As a final decision looms, one of South Korea’s top government officials has called for a resolution to a dispute that could stymie Georgia’s largest-ever foreign investment.
SK Innovation is plowing ahead with its $2.6 billion electric-vehicle battery complex in Commerce, Ga., despite its ongoing legal dispute with LG Energy Solutions, formerly LG Chem, which alleges SK stole its trade secrets.
The International Trade Commission ruled against SK in the initial case, citing the possibility that it destroyed documents. The final determination in the case was slated to come down last October but was delayed till Feb. 10.
With less than a week to go, Korean Prime Minister Chung Se-kyun said it was “simply embarrassing” that they had paid billions of won in attorney’s fees rather than finding a mutually agreeable solution.
He said the companies should resolve the matter to avoid losing ground to Chinese competitors and hampering progress in a sector that rivals biotech, the Internet and gaming in strategic economic importance, according to the Korea Times.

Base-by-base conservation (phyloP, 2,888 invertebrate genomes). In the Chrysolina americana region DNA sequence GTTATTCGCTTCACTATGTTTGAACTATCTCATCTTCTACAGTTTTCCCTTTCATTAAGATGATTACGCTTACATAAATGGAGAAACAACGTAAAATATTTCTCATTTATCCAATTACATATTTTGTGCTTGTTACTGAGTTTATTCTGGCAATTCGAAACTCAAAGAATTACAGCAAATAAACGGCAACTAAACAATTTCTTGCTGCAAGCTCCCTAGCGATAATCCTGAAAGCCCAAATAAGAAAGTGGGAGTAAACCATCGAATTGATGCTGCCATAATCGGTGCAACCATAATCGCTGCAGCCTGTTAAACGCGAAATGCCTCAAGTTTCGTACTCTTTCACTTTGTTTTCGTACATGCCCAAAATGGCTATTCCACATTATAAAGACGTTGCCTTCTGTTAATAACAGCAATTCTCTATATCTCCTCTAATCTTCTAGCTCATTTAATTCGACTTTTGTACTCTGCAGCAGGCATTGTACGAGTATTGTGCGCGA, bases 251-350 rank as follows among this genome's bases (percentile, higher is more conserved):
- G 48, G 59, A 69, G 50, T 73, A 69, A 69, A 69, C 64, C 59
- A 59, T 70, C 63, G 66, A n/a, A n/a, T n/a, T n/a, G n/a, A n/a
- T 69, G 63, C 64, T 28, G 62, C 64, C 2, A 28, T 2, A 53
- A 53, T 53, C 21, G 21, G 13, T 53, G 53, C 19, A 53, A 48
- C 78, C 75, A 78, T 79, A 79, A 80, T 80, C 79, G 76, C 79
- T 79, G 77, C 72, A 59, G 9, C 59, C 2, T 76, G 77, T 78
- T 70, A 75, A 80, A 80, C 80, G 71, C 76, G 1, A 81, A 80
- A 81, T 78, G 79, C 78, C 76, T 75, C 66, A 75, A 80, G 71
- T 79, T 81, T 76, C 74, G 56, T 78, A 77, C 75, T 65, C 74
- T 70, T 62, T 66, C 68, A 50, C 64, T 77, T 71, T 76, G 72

SK said in a statement it believes that both companies should be focused on creating jobs and meeting demand from car makers rather than dealing with legal matters. The company restated its commitment to resolving the issue.
“I sincerely apologize for not being able to settle the matter smoothly despite my sincere efforts in all the legal proceedings so far,” Ji Dong-seop, CEO of the SK Innovation battery business, said in a statement on the prime minister’s comments, adding that ending the dispute is a “national wish.”
“Recognizing these national concerns and wishes, I will do my best to resolve them smoothly through cooperative and constructive dialogue efforts with the parties involved in the dispute. In addition, we will try to contribute to the development of the national economy and industrial ecosystem as the people expect,” Mr. Ji said.
With the construction first phase complete, SK Battery has hired about 200 permanent workers at the Commerce plant.